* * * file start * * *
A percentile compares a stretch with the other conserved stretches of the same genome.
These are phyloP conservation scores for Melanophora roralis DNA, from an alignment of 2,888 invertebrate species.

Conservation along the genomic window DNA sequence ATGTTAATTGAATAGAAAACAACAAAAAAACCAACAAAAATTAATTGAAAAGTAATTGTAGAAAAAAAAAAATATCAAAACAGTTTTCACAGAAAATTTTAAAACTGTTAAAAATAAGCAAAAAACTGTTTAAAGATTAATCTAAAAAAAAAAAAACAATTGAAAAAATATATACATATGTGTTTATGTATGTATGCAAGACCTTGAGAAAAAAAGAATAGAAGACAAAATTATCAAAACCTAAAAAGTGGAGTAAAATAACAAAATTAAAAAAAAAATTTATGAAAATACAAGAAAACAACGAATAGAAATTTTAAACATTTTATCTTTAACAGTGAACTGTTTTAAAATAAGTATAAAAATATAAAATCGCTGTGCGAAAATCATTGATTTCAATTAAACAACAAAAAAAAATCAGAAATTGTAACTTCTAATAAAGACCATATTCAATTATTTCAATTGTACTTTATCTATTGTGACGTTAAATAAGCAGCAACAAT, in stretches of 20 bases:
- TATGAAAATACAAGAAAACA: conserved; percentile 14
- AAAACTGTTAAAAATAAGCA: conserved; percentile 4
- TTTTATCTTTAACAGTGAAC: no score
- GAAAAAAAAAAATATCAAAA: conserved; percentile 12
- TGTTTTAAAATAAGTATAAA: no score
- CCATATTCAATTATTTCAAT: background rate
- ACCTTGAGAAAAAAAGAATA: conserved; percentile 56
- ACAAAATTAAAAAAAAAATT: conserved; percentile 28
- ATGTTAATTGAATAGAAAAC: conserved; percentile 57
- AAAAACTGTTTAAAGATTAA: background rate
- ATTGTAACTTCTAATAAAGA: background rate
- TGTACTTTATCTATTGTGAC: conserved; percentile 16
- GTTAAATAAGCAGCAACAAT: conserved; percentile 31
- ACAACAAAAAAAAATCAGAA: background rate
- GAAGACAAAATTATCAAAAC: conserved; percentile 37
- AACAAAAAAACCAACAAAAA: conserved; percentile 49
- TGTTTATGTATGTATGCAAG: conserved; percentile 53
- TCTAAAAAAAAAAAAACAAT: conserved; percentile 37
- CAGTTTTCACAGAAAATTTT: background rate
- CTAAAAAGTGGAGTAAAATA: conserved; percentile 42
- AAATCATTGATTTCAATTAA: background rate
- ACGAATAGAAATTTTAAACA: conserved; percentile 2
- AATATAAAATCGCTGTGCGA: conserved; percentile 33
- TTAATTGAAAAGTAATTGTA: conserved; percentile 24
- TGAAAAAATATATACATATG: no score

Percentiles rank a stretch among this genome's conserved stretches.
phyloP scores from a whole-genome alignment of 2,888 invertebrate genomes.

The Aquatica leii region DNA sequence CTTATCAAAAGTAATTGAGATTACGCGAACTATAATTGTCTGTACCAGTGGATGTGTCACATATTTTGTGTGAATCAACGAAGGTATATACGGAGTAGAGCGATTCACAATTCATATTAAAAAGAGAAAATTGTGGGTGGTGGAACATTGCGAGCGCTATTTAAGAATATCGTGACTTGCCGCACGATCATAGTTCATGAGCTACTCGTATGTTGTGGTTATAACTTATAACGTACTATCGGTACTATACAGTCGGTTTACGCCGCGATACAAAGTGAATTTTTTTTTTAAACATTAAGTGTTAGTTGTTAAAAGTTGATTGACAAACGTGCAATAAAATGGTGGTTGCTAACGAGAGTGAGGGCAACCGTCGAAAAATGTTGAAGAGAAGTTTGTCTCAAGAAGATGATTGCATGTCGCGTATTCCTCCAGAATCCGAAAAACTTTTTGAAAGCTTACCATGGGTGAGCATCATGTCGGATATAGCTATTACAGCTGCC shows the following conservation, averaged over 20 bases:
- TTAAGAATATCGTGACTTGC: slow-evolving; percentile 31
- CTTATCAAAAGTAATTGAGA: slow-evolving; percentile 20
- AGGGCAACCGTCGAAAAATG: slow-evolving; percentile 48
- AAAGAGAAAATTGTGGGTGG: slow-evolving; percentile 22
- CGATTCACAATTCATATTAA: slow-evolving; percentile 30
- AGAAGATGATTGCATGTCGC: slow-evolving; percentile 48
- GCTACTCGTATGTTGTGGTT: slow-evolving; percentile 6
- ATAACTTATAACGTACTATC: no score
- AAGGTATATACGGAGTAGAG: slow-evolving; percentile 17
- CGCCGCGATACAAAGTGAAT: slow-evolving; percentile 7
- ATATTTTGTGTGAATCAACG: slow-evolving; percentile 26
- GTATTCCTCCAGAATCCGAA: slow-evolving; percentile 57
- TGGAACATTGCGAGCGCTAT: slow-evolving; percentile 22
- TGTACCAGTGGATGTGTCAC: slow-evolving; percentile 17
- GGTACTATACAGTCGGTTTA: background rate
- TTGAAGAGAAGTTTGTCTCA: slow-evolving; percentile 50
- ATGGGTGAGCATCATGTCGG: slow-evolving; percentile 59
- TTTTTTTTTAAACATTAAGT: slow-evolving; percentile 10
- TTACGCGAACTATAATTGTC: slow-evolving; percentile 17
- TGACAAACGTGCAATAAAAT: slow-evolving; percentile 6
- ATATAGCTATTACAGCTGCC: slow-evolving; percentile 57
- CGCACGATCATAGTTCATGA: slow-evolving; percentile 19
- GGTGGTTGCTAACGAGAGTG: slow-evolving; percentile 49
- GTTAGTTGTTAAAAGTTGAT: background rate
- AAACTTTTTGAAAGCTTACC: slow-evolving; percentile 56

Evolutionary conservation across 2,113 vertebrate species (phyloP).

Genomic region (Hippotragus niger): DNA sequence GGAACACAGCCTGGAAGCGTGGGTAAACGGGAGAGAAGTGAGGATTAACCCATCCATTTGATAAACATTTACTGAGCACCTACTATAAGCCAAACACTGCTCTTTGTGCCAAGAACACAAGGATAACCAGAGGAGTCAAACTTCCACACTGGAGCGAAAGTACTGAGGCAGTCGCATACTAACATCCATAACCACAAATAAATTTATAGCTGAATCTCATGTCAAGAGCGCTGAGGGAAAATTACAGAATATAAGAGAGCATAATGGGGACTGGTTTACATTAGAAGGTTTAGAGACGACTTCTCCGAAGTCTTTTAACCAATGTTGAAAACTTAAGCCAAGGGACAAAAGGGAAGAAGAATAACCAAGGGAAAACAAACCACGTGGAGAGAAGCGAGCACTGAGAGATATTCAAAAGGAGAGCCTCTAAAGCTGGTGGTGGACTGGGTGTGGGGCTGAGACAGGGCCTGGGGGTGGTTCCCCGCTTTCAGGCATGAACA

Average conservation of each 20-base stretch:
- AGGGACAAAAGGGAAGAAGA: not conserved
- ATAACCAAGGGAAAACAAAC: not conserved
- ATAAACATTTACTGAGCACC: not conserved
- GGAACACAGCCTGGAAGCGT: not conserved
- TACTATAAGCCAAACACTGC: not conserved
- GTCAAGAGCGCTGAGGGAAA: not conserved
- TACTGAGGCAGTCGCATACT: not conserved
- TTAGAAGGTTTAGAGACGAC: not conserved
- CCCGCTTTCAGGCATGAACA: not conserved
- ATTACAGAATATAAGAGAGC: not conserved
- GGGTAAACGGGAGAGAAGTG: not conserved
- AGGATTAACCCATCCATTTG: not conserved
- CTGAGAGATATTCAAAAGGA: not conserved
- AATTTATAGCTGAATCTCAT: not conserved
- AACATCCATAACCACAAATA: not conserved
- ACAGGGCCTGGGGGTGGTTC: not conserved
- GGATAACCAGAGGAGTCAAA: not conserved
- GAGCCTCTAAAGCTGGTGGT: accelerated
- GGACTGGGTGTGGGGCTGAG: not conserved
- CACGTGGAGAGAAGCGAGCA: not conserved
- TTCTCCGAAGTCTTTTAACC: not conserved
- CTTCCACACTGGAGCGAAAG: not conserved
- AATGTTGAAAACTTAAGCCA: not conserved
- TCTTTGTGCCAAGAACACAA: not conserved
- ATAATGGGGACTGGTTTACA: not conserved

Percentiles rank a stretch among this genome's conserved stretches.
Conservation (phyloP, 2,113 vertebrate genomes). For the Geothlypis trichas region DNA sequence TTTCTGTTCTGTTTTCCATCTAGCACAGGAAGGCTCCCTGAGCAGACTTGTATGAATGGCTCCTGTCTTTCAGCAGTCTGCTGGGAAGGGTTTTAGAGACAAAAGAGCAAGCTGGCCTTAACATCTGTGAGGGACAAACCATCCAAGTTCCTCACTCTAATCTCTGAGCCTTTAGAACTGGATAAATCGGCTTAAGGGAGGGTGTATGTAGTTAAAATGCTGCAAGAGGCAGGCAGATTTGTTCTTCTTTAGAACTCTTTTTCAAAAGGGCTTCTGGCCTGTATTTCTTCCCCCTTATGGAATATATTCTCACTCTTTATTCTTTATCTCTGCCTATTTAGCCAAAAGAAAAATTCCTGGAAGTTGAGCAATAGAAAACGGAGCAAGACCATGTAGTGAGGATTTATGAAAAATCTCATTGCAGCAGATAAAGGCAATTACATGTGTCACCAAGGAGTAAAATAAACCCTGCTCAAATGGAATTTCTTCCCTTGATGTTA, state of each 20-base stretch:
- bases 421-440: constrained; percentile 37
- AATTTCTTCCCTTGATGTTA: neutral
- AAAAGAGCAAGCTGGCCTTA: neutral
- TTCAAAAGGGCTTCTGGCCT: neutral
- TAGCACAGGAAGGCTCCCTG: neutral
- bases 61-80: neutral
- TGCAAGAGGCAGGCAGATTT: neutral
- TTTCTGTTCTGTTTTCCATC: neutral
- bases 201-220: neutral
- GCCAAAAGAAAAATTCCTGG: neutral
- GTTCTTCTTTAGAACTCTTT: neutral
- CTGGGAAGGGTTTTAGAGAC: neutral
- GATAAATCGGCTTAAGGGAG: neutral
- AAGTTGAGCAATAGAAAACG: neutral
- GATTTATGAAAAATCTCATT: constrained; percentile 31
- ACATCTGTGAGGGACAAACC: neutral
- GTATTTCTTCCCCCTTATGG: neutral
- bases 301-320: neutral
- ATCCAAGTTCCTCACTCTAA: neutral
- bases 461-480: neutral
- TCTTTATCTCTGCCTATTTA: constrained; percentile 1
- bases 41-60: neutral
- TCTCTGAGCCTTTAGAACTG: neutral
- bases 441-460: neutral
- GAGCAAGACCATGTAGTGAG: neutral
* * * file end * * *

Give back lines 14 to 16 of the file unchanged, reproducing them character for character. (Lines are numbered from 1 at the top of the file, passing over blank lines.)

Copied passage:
- ATTGTAACTTCTAATAAAGA: background rate
- TGTACTTTATCTATTGTGAC: conserved; percentile 16
- GTTAAATAAGCAGCAACAAT: conserved; percentile 31